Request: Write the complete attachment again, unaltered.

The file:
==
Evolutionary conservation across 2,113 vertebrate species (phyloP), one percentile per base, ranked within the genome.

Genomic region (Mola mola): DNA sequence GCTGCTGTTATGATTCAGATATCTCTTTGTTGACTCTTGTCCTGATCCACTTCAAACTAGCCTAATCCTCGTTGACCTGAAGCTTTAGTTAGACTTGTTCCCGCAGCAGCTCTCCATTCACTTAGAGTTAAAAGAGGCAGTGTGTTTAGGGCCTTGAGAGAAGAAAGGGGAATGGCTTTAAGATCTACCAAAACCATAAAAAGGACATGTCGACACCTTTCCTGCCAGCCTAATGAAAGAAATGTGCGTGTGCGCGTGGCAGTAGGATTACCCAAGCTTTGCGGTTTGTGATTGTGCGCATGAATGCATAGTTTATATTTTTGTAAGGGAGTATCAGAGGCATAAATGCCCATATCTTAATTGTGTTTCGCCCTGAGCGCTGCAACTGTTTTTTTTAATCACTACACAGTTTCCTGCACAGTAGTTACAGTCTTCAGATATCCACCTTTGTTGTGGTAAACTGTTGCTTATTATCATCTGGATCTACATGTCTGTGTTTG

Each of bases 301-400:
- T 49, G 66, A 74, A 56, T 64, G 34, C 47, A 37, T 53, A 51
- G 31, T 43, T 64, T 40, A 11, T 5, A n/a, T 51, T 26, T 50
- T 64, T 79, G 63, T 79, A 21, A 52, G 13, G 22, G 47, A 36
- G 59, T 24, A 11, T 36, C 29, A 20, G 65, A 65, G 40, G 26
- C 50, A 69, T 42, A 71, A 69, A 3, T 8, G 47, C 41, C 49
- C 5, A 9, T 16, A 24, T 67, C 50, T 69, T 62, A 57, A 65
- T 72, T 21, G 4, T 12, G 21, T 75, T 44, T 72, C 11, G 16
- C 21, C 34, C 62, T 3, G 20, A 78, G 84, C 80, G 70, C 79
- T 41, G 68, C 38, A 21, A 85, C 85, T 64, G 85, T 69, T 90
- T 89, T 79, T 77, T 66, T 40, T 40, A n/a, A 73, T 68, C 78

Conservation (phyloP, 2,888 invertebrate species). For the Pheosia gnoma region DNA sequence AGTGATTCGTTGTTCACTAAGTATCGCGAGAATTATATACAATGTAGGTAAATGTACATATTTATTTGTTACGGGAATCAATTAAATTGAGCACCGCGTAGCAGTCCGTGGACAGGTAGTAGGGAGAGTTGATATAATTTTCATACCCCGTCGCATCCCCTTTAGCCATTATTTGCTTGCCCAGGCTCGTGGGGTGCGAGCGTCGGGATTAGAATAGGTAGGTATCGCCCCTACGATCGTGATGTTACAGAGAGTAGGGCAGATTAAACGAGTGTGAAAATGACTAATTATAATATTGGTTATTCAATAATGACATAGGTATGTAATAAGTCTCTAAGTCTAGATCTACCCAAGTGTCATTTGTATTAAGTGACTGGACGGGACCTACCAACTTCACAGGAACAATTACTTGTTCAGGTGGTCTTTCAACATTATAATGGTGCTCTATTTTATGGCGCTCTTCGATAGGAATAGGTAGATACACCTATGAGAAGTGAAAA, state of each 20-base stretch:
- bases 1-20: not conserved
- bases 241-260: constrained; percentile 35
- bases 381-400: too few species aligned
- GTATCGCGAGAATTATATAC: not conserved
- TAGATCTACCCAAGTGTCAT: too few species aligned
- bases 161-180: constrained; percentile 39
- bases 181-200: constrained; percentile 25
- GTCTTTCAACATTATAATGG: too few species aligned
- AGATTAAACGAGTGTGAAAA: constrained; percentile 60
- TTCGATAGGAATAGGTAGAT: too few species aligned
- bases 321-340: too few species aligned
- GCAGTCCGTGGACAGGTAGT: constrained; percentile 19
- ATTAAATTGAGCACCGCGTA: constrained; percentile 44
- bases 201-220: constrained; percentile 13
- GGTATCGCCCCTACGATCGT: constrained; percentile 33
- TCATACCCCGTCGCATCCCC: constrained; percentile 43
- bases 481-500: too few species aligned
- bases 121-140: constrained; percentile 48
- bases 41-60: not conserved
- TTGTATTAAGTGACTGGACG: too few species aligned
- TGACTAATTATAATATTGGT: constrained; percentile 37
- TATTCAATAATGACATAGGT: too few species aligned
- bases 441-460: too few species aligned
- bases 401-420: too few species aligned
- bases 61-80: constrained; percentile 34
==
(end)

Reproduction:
Evolutionary conservation across 2,113 vertebrate species (phyloP), one percentile per base, ranked within the genome.

Genomic region (Mola mola): DNA sequence GCTGCTGTTATGATTCAGATATCTCTTTGTTGACTCTTGTCCTGATCCACTTCAAACTAGCCTAATCCTCGTTGACCTGAAGCTTTAGTTAGACTTGTTCCCGCAGCAGCTCTCCATTCACTTAGAGTTAAAAGAGGCAGTGTGTTTAGGGCCTTGAGAGAAGAAAGGGGAATGGCTTTAAGATCTACCAAAACCATAAAAAGGACATGTCGACACCTTTCCTGCCAGCCTAATGAAAGAAATGTGCGTGTGCGCGTGGCAGTAGGATTACCCAAGCTTTGCGGTTTGTGATTGTGCGCATGAATGCATAGTTTATATTTTTGTAAGGGAGTATCAGAGGCATAAATGCCCATATCTTAATTGTGTTTCGCCCTGAGCGCTGCAACTGTTTTTTTTAATCACTACACAGTTTCCTGCACAGTAGTTACAGTCTTCAGATATCCACCTTTGTTGTGGTAAACTGTTGCTTATTATCATCTGGATCTACATGTCTGTGTTTG

Each of bases 301-400:
- T 49, G 66, A 74, A 56, T 64, G 34, C 47, A 37, T 53, A 51
- G 31, T 43, T 64, T 40, A 11, T 5, A n/a, T 51, T 26, T 50
- T 64, T 79, G 63, T 79, A 21, A 52, G 13, G 22, G 47, A 36
- G 59, T 24, A 11, T 36, C 29, A 20, G 65, A 65, G 40, G 26
- C 50, A 69, T 42, A 71, A 69, A 3, T 8, G 47, C 41, C 49
- C 5, A 9, T 16, A 24, T 67, C 50, T 69, T 62, A 57, A 65
- T 72, T 21, G 4, T 12, G 21, T 75, T 44, T 72, C 11, G 16
- C 21, C 34, C 62, T 3, G 20, A 78, G 84, C 80, G 70, C 79
- T 41, G 68, C 38, A 21, A 85, C 85, T 64, G 85, T 69, T 90
- T 89, T 79, T 77, T 66, T 40, T 40, A n/a, A 73, T 68, C 78

Conservation (phyloP, 2,888 invertebrate species). For the Pheosia gnoma region DNA sequence AGTGATTCGTTGTTCACTAAGTATCGCGAGAATTATATACAATGTAGGTAAATGTACATATTTATTTGTTACGGGAATCAATTAAATTGAGCACCGCGTAGCAGTCCGTGGACAGGTAGTAGGGAGAGTTGATATAATTTTCATACCCCGTCGCATCCCCTTTAGCCATTATTTGCTTGCCCAGGCTCGTGGGGTGCGAGCGTCGGGATTAGAATAGGTAGGTATCGCCCCTACGATCGTGATGTTACAGAGAGTAGGGCAGATTAAACGAGTGTGAAAATGACTAATTATAATATTGGTTATTCAATAATGACATAGGTATGTAATAAGTCTCTAAGTCTAGATCTACCCAAGTGTCATTTGTATTAAGTGACTGGACGGGACCTACCAACTTCACAGGAACAATTACTTGTTCAGGTGGTCTTTCAACATTATAATGGTGCTCTATTTTATGGCGCTCTTCGATAGGAATAGGTAGATACACCTATGAGAAGTGAAAA, state of each 20-base stretch:
- bases 1-20: not conserved
- bases 241-260: constrained; percentile 35
- bases 381-400: too few species aligned
- GTATCGCGAGAATTATATAC: not conserved
- TAGATCTACCCAAGTGTCAT: too few species aligned
- bases 161-180: constrained; percentile 39
- bases 181-200: constrained; percentile 25
- GTCTTTCAACATTATAATGG: too few species aligned
- AGATTAAACGAGTGTGAAAA: constrained; percentile 60
- TTCGATAGGAATAGGTAGAT: too few species aligned
- bases 321-340: too few species aligned
- GCAGTCCGTGGACAGGTAGT: constrained; percentile 19
- ATTAAATTGAGCACCGCGTA: constrained; percentile 44
- bases 201-220: constrained; percentile 13
- GGTATCGCCCCTACGATCGT: constrained; percentile 33
- TCATACCCCGTCGCATCCCC: constrained; percentile 43
- bases 481-500: too few species aligned
- bases 121-140: constrained; percentile 48
- bases 41-60: not conserved
- TTGTATTAAGTGACTGGACG: too few species aligned
- TGACTAATTATAATATTGGT: constrained; percentile 37
- TATTCAATAATGACATAGGT: too few species aligned
- bases 441-460: too few species aligned
- bases 401-420: too few species aligned
- bases 61-80: constrained; percentile 34